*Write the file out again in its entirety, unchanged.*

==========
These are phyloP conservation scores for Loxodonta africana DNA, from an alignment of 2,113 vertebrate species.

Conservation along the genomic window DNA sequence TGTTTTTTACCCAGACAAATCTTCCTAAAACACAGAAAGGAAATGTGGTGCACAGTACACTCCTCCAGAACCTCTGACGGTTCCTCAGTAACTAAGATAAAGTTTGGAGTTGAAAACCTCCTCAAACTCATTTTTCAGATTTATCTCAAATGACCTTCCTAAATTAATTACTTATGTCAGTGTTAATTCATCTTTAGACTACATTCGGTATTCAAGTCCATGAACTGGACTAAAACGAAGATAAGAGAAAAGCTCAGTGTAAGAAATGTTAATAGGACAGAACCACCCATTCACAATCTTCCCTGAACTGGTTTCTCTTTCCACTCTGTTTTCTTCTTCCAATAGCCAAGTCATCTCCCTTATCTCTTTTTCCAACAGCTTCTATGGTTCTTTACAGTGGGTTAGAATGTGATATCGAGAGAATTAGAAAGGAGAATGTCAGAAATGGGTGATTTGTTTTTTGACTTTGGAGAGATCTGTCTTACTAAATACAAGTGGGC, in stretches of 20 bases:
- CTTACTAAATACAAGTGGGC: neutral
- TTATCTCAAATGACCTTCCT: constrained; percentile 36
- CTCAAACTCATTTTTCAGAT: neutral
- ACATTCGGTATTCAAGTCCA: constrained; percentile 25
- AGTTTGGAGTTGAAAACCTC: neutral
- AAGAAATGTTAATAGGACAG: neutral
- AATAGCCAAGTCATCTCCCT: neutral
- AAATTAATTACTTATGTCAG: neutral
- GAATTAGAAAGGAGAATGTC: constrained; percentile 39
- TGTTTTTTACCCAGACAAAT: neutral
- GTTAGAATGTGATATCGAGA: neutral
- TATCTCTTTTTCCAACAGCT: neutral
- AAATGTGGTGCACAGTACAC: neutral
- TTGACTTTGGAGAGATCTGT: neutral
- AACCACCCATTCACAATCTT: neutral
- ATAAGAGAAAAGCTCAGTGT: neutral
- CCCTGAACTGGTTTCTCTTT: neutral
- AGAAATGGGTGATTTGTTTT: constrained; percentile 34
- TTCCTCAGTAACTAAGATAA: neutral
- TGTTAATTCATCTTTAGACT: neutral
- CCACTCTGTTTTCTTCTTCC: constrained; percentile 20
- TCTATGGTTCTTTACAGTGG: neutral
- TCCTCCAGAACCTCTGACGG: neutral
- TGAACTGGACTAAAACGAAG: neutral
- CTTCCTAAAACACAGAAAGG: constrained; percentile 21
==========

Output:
These are phyloP conservation scores for Loxodonta africana DNA, from an alignment of 2,113 vertebrate species.

Conservation along the genomic window DNA sequence TGTTTTTTACCCAGACAAATCTTCCTAAAACACAGAAAGGAAATGTGGTGCACAGTACACTCCTCCAGAACCTCTGACGGTTCCTCAGTAACTAAGATAAAGTTTGGAGTTGAAAACCTCCTCAAACTCATTTTTCAGATTTATCTCAAATGACCTTCCTAAATTAATTACTTATGTCAGTGTTAATTCATCTTTAGACTACATTCGGTATTCAAGTCCATGAACTGGACTAAAACGAAGATAAGAGAAAAGCTCAGTGTAAGAAATGTTAATAGGACAGAACCACCCATTCACAATCTTCCCTGAACTGGTTTCTCTTTCCACTCTGTTTTCTTCTTCCAATAGCCAAGTCATCTCCCTTATCTCTTTTTCCAACAGCTTCTATGGTTCTTTACAGTGGGTTAGAATGTGATATCGAGAGAATTAGAAAGGAGAATGTCAGAAATGGGTGATTTGTTTTTTGACTTTGGAGAGATCTGTCTTACTAAATACAAGTGGGC, in stretches of 20 bases:
- CTTACTAAATACAAGTGGGC: neutral
- TTATCTCAAATGACCTTCCT: constrained; percentile 36
- CTCAAACTCATTTTTCAGAT: neutral
- ACATTCGGTATTCAAGTCCA: constrained; percentile 25
- AGTTTGGAGTTGAAAACCTC: neutral
- AAGAAATGTTAATAGGACAG: neutral
- AATAGCCAAGTCATCTCCCT: neutral
- AAATTAATTACTTATGTCAG: neutral
- GAATTAGAAAGGAGAATGTC: constrained; percentile 39
- TGTTTTTTACCCAGACAAAT: neutral
- GTTAGAATGTGATATCGAGA: neutral
- TATCTCTTTTTCCAACAGCT: neutral
- AAATGTGGTGCACAGTACAC: neutral
- TTGACTTTGGAGAGATCTGT: neutral
- AACCACCCATTCACAATCTT: neutral
- ATAAGAGAAAAGCTCAGTGT: neutral
- CCCTGAACTGGTTTCTCTTT: neutral
- AGAAATGGGTGATTTGTTTT: constrained; percentile 34
- TTCCTCAGTAACTAAGATAA: neutral
- TGTTAATTCATCTTTAGACT: neutral
- CCACTCTGTTTTCTTCTTCC: constrained; percentile 20
- TCTATGGTTCTTTACAGTGG: neutral
- TCCTCCAGAACCTCTGACGG: neutral
- TGAACTGGACTAAAACGAAG: neutral
- CTTCCTAAAACACAGAAAGG: constrained; percentile 21